Place of processing: US – Privacy Policy

LinkedIn button and social widgets (LinkedIn Corporation)

The LinkedIn button and social widgets are services allowing interaction with the LinkedIn social network provided by LinkedIn Corporation.

Personal Data collected: Cookies and Usage Data.

Place of processing: US – Privacy Policy

Google+ +1 button and social widgets (Google Inc.)

The Google+ +1 button and social widgets are services allowing interaction with the Google+ social network provided by Google Inc.

Personal Data collected: Cookies and Usage Data.

Place of processing: US – Privacy Policy

[/dropdown]

 

How can I manage the installation of Cookies?

 

In addition to what is specified in this document, the User can manage preferences for Cookies directly from within their own browser and prevent – for example – third parties from installing them. Through the browser preferences, it is also possible to delete Cookies installed in the past, including the Cookies that might possibly have saved the consent for the installation of Cookies by this website. It is important to note that by disabling all Cookies, the functioning of this site may be compromised. Users can find information about how to manage Cookies in their browser at the following addresses: Google Chrome, Mozilla Firefox, Apple Safari and Microsoft Windows Explorer.

In the case of services provided by third parties, Users can exercise their right to withdraw from the tracking activity by utilizing the information provided in the third party’s privacy policy, by clicking the opt-out link – if provided – or by contacting the third party.

Notwithstanding the above, the Owner informs that Users may take advantage of: Your Online Choices. This service allows Users to select their tracking preferences for most of the advertising tools. The Owner thus recommends that Users make use of this resource in addition to the information provided in this document.

 

Data Controller and Owner

Such roles are defined in THRON Terms and Conditions, you can review them online at: 

https://www.thron.com/en/general-terms-and-conditions   

 

 

Web Services/API security

 

THRON is often referred as a platform because every user/content/configuration information can be accessed and updated by using Web Services instead of web console.
There are two different Web Service types:

  • Regular Web Services
  • High request rate Web Services

 

Regular Web Services

 

This distinction is relevant to security because Regular Web Services are used for all “state changing” actions (like update and delete, reset user password) and for all “secure” actions (like download original content or get user profile data).
Regular Web Services need an authenticated session in order to be invoked and to use an authorized user to perform requested actions.

 

High Request Rate Web Services

 

HRR web services are used when providing worldwide scale, high invoke frequency services used for content delivery (e.g., get content descriptor or get content details) or used by embedded code, which may be used on unpredictable scale websites.
HRR web services do not require authenticated sessions and do not provide an authorization mechanism: when content are being published on external websites or social networks they became public and must be accessible from any unauthorized user.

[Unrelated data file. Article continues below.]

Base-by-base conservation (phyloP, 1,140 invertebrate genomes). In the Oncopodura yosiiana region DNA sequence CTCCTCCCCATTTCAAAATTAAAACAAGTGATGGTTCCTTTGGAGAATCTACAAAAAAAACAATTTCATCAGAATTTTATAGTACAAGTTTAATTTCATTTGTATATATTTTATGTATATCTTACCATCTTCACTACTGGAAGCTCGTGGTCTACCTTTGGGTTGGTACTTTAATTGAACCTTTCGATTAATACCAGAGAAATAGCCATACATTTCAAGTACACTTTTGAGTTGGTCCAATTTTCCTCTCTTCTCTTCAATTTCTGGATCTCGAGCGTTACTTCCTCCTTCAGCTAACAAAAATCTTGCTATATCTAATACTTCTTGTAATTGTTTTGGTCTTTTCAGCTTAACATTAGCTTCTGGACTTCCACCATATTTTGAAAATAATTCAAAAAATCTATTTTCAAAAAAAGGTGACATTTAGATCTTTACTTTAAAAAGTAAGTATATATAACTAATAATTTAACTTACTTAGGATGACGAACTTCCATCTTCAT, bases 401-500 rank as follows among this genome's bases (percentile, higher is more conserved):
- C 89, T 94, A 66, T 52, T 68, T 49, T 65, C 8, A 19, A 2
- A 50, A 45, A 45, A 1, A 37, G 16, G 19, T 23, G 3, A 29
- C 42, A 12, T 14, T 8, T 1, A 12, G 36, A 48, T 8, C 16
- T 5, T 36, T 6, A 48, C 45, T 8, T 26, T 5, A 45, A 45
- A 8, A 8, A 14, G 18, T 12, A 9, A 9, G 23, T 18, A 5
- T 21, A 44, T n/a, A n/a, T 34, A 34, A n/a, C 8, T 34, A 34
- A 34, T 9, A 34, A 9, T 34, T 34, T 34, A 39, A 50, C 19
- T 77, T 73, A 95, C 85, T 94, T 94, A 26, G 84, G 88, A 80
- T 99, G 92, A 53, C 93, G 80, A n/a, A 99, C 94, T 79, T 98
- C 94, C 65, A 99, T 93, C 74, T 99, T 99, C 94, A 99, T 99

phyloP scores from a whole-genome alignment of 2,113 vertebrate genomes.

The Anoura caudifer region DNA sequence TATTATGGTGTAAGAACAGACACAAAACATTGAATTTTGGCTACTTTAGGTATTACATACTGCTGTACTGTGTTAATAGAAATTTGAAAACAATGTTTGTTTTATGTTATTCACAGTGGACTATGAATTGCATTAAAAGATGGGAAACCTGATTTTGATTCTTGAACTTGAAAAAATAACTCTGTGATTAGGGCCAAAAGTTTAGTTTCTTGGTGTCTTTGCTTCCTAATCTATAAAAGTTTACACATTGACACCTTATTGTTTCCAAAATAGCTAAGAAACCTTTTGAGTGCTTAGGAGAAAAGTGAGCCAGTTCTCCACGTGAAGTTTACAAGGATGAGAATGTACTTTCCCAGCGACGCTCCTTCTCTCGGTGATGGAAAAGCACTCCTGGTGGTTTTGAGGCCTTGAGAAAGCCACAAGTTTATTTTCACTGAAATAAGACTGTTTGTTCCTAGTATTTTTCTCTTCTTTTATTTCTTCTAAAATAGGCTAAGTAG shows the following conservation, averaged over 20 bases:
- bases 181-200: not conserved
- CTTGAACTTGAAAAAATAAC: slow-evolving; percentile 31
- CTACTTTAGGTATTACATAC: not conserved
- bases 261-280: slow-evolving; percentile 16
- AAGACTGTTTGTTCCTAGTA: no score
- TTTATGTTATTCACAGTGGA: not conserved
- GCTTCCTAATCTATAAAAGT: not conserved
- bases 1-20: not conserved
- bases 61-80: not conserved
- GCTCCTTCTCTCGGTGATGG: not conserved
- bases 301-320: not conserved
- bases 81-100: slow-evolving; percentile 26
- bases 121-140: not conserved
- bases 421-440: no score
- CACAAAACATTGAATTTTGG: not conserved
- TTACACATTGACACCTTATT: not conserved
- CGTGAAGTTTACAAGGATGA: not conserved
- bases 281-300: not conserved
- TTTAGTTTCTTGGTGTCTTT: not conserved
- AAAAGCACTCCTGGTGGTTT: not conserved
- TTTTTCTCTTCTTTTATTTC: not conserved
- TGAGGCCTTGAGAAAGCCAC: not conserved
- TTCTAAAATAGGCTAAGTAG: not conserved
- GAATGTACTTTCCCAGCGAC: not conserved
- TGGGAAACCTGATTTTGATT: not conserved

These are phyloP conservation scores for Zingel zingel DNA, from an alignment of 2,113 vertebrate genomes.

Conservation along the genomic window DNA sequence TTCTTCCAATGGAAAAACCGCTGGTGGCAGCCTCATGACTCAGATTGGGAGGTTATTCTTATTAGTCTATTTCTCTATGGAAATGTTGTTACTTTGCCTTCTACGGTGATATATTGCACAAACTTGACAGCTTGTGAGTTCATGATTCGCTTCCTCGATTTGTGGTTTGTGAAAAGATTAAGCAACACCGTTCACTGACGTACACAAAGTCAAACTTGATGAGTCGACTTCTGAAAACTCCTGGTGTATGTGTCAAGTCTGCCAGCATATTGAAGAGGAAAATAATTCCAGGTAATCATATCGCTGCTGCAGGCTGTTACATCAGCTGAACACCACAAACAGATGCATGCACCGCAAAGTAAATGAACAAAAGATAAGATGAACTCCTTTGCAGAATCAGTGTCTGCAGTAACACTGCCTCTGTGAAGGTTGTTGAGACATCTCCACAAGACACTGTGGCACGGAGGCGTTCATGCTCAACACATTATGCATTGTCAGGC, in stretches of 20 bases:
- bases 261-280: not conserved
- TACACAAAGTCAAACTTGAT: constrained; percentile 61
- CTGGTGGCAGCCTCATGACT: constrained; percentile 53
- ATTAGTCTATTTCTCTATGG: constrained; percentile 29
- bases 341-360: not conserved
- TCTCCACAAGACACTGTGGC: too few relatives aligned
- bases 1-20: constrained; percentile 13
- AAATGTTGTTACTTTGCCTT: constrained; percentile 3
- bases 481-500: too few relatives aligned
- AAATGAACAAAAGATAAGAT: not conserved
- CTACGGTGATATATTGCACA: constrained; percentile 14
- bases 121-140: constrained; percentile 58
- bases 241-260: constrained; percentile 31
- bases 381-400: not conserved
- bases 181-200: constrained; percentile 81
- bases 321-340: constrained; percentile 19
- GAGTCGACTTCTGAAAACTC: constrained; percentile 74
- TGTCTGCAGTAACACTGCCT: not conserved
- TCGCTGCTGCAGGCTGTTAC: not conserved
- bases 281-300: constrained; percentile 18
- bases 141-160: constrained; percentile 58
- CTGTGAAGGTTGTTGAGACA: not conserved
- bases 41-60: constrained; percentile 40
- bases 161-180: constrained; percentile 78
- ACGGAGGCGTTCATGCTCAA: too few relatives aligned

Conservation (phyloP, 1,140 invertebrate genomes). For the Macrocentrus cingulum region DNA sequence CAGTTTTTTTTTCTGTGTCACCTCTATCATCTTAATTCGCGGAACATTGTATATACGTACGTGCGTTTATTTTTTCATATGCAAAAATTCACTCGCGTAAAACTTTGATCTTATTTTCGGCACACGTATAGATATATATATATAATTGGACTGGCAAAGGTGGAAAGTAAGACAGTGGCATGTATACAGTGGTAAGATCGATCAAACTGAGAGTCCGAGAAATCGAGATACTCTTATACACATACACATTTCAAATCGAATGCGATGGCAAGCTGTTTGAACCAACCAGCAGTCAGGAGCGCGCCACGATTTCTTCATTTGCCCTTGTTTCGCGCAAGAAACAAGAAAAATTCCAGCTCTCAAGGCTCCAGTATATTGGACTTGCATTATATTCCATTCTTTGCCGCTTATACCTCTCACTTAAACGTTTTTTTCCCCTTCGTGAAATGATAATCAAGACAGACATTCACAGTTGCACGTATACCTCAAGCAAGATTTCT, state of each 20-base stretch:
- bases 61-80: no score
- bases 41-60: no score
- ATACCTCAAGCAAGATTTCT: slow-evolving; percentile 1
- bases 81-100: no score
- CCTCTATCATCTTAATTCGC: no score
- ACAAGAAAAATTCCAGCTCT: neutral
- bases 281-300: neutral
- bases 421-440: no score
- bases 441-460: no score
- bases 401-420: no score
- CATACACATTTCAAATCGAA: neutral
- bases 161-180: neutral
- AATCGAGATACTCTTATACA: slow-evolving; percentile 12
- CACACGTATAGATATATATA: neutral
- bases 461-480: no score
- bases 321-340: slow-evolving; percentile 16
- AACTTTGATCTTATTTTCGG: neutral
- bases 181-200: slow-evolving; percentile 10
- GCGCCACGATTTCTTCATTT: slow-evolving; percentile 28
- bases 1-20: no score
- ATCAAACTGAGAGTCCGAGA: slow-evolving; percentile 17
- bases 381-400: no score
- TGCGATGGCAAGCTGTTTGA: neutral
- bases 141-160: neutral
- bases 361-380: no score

Web Services used by external applications

 

THRON provides two different ways to integrate external applications:

  • Custom applications: created using dashboard, allows to create/integrate applications to use /create content;
  • Integration to 3rd party applications: created by administration level users, allows to integrate 3rd party systems to sync users database or access control lists;

Custom applications are intended for developers who need to use THRON’s content to create engaging web or mobile applications exploiting existing metadata structure, content transcoding and content organization (DAM-like).

Enterprises usually provide their own users and groups structure (often on a LDAP system) and need to integrate such structure in THRON: in order to accomplish such integration tasks (which may also involve content, access rights or any other data type or feature set) a complete set of administration web services is available.

Custom Applications

Each custom application is associated to an application user. All application actions will be invoked by such user, disabling or removing the user will prevent the application to access information within THRON.
Application user will be provided access rights depending on tasks the application is meant to achieve: if custom application will just show a content carousel, a read only access will be provided; if custom application will generate user content (like an UGC contest), a read-write access will be provided for specified folders.
Custom applications will always be executed inside a well-defined sandbox, they can access user or access rights data as read-only.

Integration services

Enterprise deployments require a tighter integration with existing systems and infrastructure, this usually involves users data, groups structure and access rights mapping between users and groups to content or functions.
Although all those information can be adjusted/configured by using Web Services, those integrations do not follow the same path as custom applications to ensure a better security approach.
When designing an enterprise integration, THRON’s dedicated team will identify which administration-level web services are needed and will create a specific user (or group of users) which will be able to use only the defined web services.
A source IP based protection can also be used to limit where those services can be accessed from.

 

Architecture